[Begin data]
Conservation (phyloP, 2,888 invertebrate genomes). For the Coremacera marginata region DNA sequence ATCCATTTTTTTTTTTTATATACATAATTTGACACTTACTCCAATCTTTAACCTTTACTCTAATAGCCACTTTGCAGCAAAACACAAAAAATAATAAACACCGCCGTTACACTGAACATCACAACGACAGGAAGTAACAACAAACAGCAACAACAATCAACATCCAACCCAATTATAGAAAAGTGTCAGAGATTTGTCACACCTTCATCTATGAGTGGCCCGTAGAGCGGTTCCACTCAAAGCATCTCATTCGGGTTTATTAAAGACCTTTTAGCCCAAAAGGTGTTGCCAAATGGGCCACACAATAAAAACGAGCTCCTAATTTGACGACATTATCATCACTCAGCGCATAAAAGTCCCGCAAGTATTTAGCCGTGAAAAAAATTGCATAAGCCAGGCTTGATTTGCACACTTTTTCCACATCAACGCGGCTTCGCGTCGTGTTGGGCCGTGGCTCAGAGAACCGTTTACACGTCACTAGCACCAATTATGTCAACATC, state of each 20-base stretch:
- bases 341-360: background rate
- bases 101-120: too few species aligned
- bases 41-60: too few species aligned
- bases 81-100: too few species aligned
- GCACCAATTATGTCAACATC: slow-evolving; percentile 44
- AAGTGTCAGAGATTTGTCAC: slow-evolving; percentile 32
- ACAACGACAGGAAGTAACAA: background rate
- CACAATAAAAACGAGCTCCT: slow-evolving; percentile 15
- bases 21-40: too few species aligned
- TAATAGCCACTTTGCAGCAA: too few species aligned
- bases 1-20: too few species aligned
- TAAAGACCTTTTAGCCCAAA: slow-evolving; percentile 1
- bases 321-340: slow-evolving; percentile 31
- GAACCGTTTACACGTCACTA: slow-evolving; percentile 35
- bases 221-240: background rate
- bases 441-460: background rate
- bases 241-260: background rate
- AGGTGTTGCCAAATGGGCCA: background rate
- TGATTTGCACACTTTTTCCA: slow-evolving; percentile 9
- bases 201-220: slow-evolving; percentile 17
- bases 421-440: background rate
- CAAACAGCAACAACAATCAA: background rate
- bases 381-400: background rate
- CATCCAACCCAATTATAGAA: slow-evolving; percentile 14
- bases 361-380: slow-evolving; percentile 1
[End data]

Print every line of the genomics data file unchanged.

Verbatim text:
Conservation (phyloP, 2,888 invertebrate genomes). For the Coremacera marginata region DNA sequence ATCCATTTTTTTTTTTTATATACATAATTTGACACTTACTCCAATCTTTAACCTTTACTCTAATAGCCACTTTGCAGCAAAACACAAAAAATAATAAACACCGCCGTTACACTGAACATCACAACGACAGGAAGTAACAACAAACAGCAACAACAATCAACATCCAACCCAATTATAGAAAAGTGTCAGAGATTTGTCACACCTTCATCTATGAGTGGCCCGTAGAGCGGTTCCACTCAAAGCATCTCATTCGGGTTTATTAAAGACCTTTTAGCCCAAAAGGTGTTGCCAAATGGGCCACACAATAAAAACGAGCTCCTAATTTGACGACATTATCATCACTCAGCGCATAAAAGTCCCGCAAGTATTTAGCCGTGAAAAAAATTGCATAAGCCAGGCTTGATTTGCACACTTTTTCCACATCAACGCGGCTTCGCGTCGTGTTGGGCCGTGGCTCAGAGAACCGTTTACACGTCACTAGCACCAATTATGTCAACATC, state of each 20-base stretch:
- bases 341-360: background rate
- bases 101-120: too few species aligned
- bases 41-60: too few species aligned
- bases 81-100: too few species aligned
- GCACCAATTATGTCAACATC: slow-evolving; percentile 44
- AAGTGTCAGAGATTTGTCAC: slow-evolving; percentile 32
- ACAACGACAGGAAGTAACAA: background rate
- CACAATAAAAACGAGCTCCT: slow-evolving; percentile 15
- bases 21-40: too few species aligned
- TAATAGCCACTTTGCAGCAA: too few species aligned
- bases 1-20: too few species aligned
- TAAAGACCTTTTAGCCCAAA: slow-evolving; percentile 1
- bases 321-340: slow-evolving; percentile 31
- GAACCGTTTACACGTCACTA: slow-evolving; percentile 35
- bases 221-240: background rate
- bases 441-460: background rate
- bases 241-260: background rate
- AGGTGTTGCCAAATGGGCCA: background rate
- TGATTTGCACACTTTTTCCA: slow-evolving; percentile 9
- bases 201-220: slow-evolving; percentile 17
- bases 421-440: background rate
- CAAACAGCAACAACAATCAA: background rate
- bases 381-400: background rate
- CATCCAACCCAATTATAGAA: slow-evolving; percentile 14
- bases 361-380: slow-evolving; percentile 1